Palesa Morudu is a writer and a director at Clarity Global Strategic Communications based in Washington.

When the novel coronavirus hit South Africa in early March, there were reasons to fear the worst. The world’s most unequal country had been severely affected by both the Spanish flu and the HIV/AIDS pandemics. But with this history in mind, South Africa launched one of the most vigorous public health responses on the African continent.

Over the past five weeks, Pretoria has taken rigorous measures to “to flatten the curve” with aggressive testing and screening and by preparing health centers. The government deployed 28,000 health workers to test and screen communities across the country, drawing on the health infrastructure that had been built in response to the HIV/AIDS pandemic.

As of this week, 6.1 million people had been screened and 207,530 tested for covid-19, with 5,647 active coronavirus cases, 2,073 recoveries and 103 deaths. So far, South Africa appears to be on course to flatten the curve far earlier than the United States and many other countries.

These measures were accompanied by an extreme lockdown. Except for essential grocery shopping and medical visits, people were prohibited from going to work (apart from essential services personnel), exercising outdoors, walking their dogs and buying cigarettes or alcohol. The police and army have controlled access to public spaces and the streets — and often enforce these restrictions with gratuitous brutality. The lockdown is set to ease marginally on Friday — the first in a five-stage relaxation.

What has informed South Africa’s covid-19 response? This is the third major pandemic or epidemic of this kind to hit the southern tip of Africa in just over 100 years. During the 1918-19 influenza pandemic, which claimed an estimated 50 million lives globally, South Africa had the fourth-highest mortality rate in the world. According to University of Cape Town historian Howard Phillips, during the second wave of the pandemic in 1918, between 300,000 and 350,000 South Africans died — an estimated 6 percent of the country’s population.

The flu arrived in Cape Town on warships carrying South African troops returning from European battlefields via the port of Freetown, Sierra Leone, where they contracted the virus. After showing no symptoms two days into their quarantine, the men were let go and began returning to their homes. In a matter of days, “Cape Town was a stricken city,” according to media reports. Phillips estimates that the flu laid low up to 60 percent of the country’s population, with the “complete paralysis of every activity in the country.”

When the flu broke out, the central government’s public health department was staffed by all of three people. The burden of care and treatment fell heavily on local authorities. This experience led to legislation that created the country’s first national public health structure.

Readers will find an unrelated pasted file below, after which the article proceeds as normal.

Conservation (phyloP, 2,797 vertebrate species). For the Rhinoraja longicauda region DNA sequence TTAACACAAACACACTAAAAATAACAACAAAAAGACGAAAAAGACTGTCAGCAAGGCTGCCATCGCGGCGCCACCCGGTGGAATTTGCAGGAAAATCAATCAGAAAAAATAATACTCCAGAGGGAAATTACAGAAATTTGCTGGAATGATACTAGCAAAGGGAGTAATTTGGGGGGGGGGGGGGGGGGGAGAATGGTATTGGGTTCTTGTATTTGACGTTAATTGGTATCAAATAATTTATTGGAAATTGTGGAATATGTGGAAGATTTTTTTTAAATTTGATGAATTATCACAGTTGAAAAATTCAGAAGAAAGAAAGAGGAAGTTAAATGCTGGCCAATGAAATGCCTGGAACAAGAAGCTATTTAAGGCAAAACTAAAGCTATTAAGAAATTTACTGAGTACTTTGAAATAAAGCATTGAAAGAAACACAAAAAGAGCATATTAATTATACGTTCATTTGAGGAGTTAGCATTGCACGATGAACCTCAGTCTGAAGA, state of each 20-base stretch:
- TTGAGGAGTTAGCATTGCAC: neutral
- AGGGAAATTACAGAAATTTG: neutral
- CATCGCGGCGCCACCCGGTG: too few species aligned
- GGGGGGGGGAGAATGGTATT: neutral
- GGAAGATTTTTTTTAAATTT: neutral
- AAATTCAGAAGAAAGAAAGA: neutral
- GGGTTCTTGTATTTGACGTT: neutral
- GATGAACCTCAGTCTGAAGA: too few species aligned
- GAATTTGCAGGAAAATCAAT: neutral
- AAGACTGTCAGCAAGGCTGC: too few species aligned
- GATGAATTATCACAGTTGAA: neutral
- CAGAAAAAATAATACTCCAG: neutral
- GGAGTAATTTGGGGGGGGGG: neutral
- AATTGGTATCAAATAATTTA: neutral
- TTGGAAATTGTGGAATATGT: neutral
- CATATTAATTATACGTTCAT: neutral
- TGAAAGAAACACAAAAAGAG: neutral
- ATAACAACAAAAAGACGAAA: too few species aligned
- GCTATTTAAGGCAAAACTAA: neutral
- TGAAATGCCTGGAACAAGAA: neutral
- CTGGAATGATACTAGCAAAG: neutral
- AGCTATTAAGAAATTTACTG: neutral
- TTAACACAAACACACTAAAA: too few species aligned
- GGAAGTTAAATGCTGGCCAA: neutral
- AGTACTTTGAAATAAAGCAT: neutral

In a cruel twist of history, the second major pandemic intensified just as South Africa was ending decades of white-minority rule. By the time Nelson Mandela became the country’s first democratically elected president in 1994, HIV/AIDS had begun to infect large numbers of people — and South Africa soon became the epicenter of the HIV/AIDS scourge. AIDS-related illnesses claimed an estimated 2.8 million lives between 1997 and 2010 — a trend fueled in large part by the refusal of former president Thabo Mbeki to yield to science and to accelerate the distribution of lifesaving antiretroviral drugs.

According to UNAIDS, 7.7 million South Africans are currently living with HIV. Such a large number of people with compromised immune systems, combined with close living quarters and crowded transport in urban and rural townships, provides fertile ground for the spread of the novel coronavirus.

These considerations have loomed large in the public health response since the first coronavirus cases were detected in early March, as President Cyril Ramaphosa announced a national state of disaster, banned international travel and prohibited gatherings of more than 100 people on March 22, and ordered a strict national shutdown 10 days later.

While it is too early to declare victory, South African medical experts are cautiously optimistic that the country acted with sufficient speed and determination to get ahead of the curve. The key factor seems to have been that the government listened to scientists and allowed them to lead the public health response.

Yet there have also been serious problems with South Africa’s approach. The economic freeze has increased hunger and hardship. And the state has let loose the army and police with few restrictions. The United Nations names South Africa as one of the countries with the worst cases of police brutality during the global lockdowns.

So, while the South African government has admirably learned from history, it has a lot more studying to do. Addressing mass poverty and unemployment and improving public health will require the kind of development that does not emerge from the end of a police baton.

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